Green hydrogen seen as way forward for Scotland’s whisky distilleries

The aim is for green hydrogen to be produced using energy generated by onshore and offshore wind farms. The fuel could be used in industrial processes, such as heating stills for whisky distilleries, or plant operations in the port. Greig Cameron discusses latest developments in an article on The Times website.

 

Whisky goes green with hydrogen

Whisky distilleries, homes and transport across the Highlands are set to be powered by hydrogen under plans for a new energy hub at the Port of Cromarty Firth.

A feasibility study this month will look into what is needed to ensure clean fuel can be used around the area and help Scotland’s ambitions towards net zero emissions.

Tens of millions of pounds of investment are likely to be needed with the potential to create hundreds of jobs.

The first phase of the study will focus on distilleries with the report expected in June.

The aim is for green hydrogen to be produced using energy generated by onshore and offshore wind farms. Those would be used to power an onshore electrolyser which produces the hydrogen.

The fuel could be used in industrial processes, such as heating stills for whisky distilleries, or plant operations in the port. There are also longer-term possibilities in sectors such as transport and aquaculture.

The project is being led by Pale Blue Dot, which is also involved in developing a carbon capture and storage scheme in the northeast of Scotland.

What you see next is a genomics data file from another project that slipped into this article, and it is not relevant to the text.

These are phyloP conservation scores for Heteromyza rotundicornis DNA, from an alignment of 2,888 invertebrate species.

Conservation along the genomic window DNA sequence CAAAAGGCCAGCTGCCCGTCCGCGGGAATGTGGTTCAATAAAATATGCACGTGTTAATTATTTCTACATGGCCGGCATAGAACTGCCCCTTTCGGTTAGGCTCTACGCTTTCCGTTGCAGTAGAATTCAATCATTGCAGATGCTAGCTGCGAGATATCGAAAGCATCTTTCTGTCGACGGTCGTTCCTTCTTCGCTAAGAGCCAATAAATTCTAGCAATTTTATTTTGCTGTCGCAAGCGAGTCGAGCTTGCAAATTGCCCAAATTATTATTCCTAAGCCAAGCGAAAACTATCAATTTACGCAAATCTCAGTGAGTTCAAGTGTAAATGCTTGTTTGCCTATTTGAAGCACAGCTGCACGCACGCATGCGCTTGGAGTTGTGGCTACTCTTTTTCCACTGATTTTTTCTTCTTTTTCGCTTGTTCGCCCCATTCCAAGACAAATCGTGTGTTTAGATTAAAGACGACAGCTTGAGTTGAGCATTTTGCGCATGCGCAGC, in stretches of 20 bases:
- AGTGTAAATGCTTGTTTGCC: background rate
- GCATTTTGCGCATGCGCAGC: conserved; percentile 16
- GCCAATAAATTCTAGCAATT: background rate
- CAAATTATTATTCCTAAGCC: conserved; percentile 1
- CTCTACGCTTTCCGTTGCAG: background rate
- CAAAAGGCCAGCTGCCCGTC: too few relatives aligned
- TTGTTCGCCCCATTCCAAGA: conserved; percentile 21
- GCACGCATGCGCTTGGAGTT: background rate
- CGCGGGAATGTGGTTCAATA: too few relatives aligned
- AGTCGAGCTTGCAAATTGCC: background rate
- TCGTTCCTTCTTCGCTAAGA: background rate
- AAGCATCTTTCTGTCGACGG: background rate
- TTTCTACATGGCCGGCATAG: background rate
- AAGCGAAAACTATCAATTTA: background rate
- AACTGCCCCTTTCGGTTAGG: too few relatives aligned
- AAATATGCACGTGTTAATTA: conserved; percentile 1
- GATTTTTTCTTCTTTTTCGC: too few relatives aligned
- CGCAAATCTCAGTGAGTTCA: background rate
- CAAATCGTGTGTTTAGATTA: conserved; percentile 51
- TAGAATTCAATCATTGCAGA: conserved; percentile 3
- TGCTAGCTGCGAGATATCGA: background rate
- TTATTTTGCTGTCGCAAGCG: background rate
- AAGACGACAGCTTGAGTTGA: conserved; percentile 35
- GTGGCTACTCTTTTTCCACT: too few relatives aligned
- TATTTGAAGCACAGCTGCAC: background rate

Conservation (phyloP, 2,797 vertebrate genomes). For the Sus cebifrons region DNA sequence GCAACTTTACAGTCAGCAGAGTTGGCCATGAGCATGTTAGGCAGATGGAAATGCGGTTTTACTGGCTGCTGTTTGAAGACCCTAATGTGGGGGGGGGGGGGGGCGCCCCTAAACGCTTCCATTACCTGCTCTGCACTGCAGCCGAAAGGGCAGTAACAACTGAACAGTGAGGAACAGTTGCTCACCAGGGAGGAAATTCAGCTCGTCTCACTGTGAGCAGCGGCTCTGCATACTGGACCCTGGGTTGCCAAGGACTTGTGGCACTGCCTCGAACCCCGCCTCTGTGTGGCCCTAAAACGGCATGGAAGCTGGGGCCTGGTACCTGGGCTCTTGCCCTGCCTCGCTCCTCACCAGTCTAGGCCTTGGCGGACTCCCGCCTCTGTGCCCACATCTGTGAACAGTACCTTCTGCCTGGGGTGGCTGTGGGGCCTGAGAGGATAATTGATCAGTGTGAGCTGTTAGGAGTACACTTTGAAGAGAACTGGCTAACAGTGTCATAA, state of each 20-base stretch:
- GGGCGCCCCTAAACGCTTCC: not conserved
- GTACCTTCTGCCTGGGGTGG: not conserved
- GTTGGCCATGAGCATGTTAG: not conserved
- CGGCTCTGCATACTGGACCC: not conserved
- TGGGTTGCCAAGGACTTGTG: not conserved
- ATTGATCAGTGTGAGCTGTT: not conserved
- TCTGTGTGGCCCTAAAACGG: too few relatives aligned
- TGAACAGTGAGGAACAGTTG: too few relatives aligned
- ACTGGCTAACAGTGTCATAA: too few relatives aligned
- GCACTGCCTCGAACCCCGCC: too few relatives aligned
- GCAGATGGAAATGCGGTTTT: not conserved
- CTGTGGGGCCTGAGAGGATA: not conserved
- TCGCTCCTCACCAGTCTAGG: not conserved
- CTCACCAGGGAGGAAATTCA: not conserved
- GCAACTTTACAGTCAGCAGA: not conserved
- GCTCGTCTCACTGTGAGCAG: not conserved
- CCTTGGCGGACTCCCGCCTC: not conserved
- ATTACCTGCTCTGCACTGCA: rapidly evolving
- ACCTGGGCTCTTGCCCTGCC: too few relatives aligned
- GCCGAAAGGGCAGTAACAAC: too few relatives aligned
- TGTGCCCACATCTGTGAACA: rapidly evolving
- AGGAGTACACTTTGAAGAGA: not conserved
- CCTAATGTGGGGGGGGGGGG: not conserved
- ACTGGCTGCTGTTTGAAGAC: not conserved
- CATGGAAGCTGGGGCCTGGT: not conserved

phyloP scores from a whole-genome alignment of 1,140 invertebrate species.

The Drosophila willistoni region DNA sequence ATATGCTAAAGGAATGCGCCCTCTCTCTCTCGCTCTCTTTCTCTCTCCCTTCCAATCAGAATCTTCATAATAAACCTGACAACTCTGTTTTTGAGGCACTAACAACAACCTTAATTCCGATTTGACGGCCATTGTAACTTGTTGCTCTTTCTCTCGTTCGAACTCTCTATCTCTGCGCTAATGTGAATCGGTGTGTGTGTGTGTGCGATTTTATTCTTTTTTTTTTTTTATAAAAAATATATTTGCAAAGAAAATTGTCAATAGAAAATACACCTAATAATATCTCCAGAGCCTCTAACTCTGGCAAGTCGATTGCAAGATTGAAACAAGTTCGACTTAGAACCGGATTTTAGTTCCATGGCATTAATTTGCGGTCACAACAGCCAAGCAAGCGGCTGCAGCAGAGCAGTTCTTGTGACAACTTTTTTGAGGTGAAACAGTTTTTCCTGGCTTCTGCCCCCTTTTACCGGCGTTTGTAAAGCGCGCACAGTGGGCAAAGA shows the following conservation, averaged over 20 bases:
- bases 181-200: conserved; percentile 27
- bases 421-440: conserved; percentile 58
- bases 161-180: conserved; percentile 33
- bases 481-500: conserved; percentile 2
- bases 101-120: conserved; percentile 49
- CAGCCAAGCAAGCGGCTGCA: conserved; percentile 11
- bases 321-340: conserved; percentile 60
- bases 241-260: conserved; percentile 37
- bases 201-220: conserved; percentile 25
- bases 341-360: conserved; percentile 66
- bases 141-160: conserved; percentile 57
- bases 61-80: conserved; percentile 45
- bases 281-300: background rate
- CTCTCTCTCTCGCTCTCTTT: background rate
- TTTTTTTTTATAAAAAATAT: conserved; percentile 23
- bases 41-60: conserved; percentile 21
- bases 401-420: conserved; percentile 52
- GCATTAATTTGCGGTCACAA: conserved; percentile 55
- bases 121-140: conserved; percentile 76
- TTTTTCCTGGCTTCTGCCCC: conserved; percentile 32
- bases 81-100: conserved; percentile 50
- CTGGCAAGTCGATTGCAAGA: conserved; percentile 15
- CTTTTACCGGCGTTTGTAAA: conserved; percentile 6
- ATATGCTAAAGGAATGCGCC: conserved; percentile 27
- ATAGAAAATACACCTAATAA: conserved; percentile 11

They have been joined in the hydrogen plan by the port authorities, Scottish Power and the whisky companies Glenmorangie, Whyte & Mackay and Diageo.

Bob Buskie, the chief executive of the port, said: “In the short term, we have a number of local partners with vast experience in hydrogen, distilling and utility provision who want to decarbonise their operations.

“And in the long term there is a huge opportunity to decarbonise Highland industry, transport and heat, as well as exporting green hydrogen to other parts of the UK and mainland Europe, which doesn’t have the same offshore wind capacity as Scotland.”

Peter Nelson, the operations director at the Glenmorangie Company, said “The hub will ensure the region potentially becomes a centre for this emerging technology.”

The Port of Nigg is also looking into a hydrogen hub.

External link

Leave a Reply

Fill in your details below or click an icon to log in:

WordPress.com Logo

You are commenting using your WordPress.com account. Log Out /  Change )

Google photo

You are commenting using your Google account. Log Out /  Change )

Twitter picture

You are commenting using your Twitter account. Log Out /  Change )

Facebook photo

You are commenting using your Facebook account. Log Out /  Change )

Connecting to %s

This site uses Akismet to reduce spam. Learn how your comment data is processed.